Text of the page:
Network Appliances are getting very popular in the cloud implementations. Customers are using Virtual and Physical Network appliances in their on-premise implementations and with time they are very familiar with the look and feel of the GUI and they want the same familiar look in the cloud.
Beside this, the cloud Network security doesn't provide the level of control that might be required if, for example, the customer is in financial business. They are constrained by the security audit to have connectivity logs. This is not easily achievable in the Cloud.
There are two main architectures in order to deploy an appliance in to the cloud:
Protect North-South traffic - you will require the appliance to have two data vNICs in two subnets: one Public and one Private. In this scenario the traffic from internal networks to a CIDR space other than the VCN CIDR can be protected. This topology can't protect East-West traffic, because this traffic will pass via the VCN and it will not be forced to go via the appliance;
Protect East-West traffic - you will require the appliance to have two "Inside" data vNICs in two VCNs with non-overlapping IP addresses and one "Outside" vNIC attached to a third VCN. The "Inside" networks will be forced to go via the appliance to communicate to each-other.
In the previous article I uploaded the Palo Alto VM image into OCI and created a Custom Image from it. This article will focus on the creation of a Palo Alto VM which will use a mix from the two architectures discussed above. We will have 3 vNICs: two data vNICs and one Management vNIC. They will be called: Management, Outside and Inside. Each vNIC will be in a separate VCN, one for each function:management, inside and outside. In each VCN there is a sunbet in which the VM has the vNICs attached: management - public subnet, outside - public subnet and inside - private subnet.
The management of the Palo alto can be done via CLI or via GUI. In this article i will use the GUI and i will connect to it via the public Management IP address. As a good security practice, i allowed the connectivity only from my public IP address that my internet Provider assigned.
The scenario is depicted in the diagram below:
The article has the following prerequisites:
A valid OCI account with enough resources to spin the VM and Object Storage for the PA image;
A valid support contract with Palo Alto in order to download the qcow2 image;
Creation of the Custom Image in OCI as the previous article describes.
Bellow i will enumerate the steps needed in order to create a Palo Alto VM on OCI:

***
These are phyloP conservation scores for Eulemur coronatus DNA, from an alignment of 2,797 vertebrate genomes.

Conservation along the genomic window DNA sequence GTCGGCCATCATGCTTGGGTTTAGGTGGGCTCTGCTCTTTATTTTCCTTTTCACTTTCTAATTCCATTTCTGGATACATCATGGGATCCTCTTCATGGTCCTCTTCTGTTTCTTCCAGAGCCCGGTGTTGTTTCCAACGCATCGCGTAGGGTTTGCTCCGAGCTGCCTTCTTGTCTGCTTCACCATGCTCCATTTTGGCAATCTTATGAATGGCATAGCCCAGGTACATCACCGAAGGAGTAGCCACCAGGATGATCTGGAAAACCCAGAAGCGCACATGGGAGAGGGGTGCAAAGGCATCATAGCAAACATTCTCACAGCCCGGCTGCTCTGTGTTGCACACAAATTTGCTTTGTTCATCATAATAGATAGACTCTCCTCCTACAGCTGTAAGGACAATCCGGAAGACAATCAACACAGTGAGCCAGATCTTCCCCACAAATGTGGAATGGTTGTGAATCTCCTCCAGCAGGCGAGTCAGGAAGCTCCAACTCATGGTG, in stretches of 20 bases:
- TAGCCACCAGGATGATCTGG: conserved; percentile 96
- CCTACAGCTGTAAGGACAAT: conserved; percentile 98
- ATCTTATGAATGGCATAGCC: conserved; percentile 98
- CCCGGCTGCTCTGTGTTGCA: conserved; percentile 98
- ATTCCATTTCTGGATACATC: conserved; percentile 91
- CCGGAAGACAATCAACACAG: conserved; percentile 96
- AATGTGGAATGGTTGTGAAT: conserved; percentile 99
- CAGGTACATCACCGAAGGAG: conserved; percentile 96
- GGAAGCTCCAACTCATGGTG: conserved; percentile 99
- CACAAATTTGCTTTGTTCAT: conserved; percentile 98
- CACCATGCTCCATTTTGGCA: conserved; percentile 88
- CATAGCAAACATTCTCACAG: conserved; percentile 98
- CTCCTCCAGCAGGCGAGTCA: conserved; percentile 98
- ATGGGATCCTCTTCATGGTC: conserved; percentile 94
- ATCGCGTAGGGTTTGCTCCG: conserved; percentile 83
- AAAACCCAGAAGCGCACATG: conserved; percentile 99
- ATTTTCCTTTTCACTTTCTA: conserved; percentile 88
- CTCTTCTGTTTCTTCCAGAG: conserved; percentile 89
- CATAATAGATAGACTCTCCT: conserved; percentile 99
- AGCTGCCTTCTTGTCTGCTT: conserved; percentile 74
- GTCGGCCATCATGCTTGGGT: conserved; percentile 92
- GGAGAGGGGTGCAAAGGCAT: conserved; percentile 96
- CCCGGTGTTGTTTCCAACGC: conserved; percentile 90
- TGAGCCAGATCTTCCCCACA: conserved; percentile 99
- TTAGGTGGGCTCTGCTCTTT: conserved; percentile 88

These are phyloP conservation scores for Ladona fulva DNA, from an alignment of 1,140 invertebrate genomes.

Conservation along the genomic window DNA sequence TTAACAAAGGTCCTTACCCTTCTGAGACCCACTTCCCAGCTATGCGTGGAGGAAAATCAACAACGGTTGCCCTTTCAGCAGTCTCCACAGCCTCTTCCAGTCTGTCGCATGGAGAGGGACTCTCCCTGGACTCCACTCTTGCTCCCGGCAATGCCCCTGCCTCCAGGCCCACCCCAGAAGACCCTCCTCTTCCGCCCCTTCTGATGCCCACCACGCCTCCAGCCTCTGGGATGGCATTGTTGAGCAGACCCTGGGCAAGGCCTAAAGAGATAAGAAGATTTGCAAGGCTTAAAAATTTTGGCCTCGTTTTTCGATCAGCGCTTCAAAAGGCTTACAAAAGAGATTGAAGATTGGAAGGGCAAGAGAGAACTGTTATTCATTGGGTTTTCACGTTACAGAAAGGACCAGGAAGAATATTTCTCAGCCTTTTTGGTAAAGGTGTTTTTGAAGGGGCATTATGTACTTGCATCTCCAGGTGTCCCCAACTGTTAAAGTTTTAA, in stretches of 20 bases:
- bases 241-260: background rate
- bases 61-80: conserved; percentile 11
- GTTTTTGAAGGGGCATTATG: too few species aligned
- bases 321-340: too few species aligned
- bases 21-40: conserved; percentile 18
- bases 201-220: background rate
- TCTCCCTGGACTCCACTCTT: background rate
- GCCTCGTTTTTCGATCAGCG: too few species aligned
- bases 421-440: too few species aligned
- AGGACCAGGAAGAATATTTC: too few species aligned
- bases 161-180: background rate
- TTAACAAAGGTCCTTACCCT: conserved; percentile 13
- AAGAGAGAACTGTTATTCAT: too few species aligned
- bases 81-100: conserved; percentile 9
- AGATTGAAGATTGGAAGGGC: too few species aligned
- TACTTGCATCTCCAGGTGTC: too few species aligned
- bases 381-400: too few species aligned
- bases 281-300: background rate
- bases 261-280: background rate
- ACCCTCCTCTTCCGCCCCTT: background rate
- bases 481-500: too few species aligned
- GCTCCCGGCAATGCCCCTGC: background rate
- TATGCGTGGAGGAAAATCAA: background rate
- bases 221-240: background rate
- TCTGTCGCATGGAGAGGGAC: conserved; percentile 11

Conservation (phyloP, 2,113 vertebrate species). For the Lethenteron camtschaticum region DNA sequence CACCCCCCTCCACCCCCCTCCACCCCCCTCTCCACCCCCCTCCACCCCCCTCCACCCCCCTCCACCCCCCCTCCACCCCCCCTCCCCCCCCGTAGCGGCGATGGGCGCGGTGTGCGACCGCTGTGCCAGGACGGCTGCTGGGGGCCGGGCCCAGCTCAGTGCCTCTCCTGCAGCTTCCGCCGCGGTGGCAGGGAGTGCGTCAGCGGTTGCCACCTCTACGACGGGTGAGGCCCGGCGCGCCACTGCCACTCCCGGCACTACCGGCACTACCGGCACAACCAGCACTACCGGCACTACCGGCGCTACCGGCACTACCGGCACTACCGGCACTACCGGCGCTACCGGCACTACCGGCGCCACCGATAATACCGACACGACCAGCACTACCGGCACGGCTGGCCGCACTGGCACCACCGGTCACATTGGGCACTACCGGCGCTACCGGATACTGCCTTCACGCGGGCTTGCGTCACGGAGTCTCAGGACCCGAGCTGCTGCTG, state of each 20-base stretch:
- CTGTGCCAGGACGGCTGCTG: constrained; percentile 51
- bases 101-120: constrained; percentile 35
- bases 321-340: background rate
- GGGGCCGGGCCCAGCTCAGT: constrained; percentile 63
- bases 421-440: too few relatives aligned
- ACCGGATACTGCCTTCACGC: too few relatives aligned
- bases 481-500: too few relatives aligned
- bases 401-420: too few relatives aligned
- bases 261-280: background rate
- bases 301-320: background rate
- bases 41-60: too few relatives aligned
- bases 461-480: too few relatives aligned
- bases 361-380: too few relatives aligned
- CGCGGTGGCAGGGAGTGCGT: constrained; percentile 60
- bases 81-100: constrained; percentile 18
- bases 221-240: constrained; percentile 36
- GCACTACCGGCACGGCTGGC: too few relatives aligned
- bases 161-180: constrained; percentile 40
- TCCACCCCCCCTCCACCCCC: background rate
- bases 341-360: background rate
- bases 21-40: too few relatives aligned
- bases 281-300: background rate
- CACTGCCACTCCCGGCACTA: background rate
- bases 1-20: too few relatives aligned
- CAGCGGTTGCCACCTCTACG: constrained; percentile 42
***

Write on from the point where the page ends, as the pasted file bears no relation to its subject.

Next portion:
At this step we need to create objects for the following ip addresses and after creation, commit changes:
After Committing Changes you will notice that the interfaces are in Down State:
Login to OCI and navigate to Compute > Instances > Create Instance and choose Change Image Source:
Navigate to Custom Images:
Select the PA Image:
Name your VM:
Change the shape of the VM in order to get a minimum of 3 vNICs:
Configure the networking so that the VM has vNIC in the management subnet:
Wait until the VM is in running state:
Under the details go to Attached vNICS and add two more vnics: first for Outside and the second for the Inside:
Open a browser and connect to the Management IP address:
Navigate to Network > Interfaces and observe the Interfaces:
Navigate to Object > Addresses and add new Objects:
Most of the modern firewalls are using objects in their configuration. This means that when we want, for example, to configure an IP address on an interface, we would need an object which will have that IP addresses and that object will be assigned to the interface. The Management interface is a special case, it will take by default a dynamic ip address and it doesn't need a route entry. Management is used only to connect to the firewall and it will not forward traffic. basically it is the Management plane and it will not carry Data plane.
Internal subnet: PA-VM-Inside_Net 172.31.0.0/24 - this object reflects the internal reachable subnets.
Next-hop for the internal subnet from the PA point of view (VCN Networking Service): nexthop_inside 172.31.0.1 - this object will instruct he firewall what is the next-hop in order to reach the internal network.
Next-hop for the external subnet from the PA point of view (VCN Networking Service): nexthop_outside 172.30.0.1- this object will instruct the firewall what is the next-hop in order to reach the external network.
External vnic ip address: PA-VM-eth1-1-outside 172.30.0.3/29
Internal vnic ip address: PA-VM-eth1-2-Inside 172.31.0.2/29
Default ip address: Default 0.0.0.0/0
Navigate to Network > Zones and add two Zones: Inside and Outside (Type: Layer3):
Navigate to Network > Virtual Routers and create a new VR:
After Committing the changes, Navigate to Network > Interfaces and click on ethernet1/1 interface. Edit it with the following configuration:
Configure the interface ethernet1/2 as follows:
Navigate to Device > Setup > Operations and reboot device:
After the device reboots, The interfaces will appear as UP:
With this final step, the PA VM is up and Operational.
I covered with this article the creation of a PA VM in OCI based on a custom image that was already uploaded in my previous article.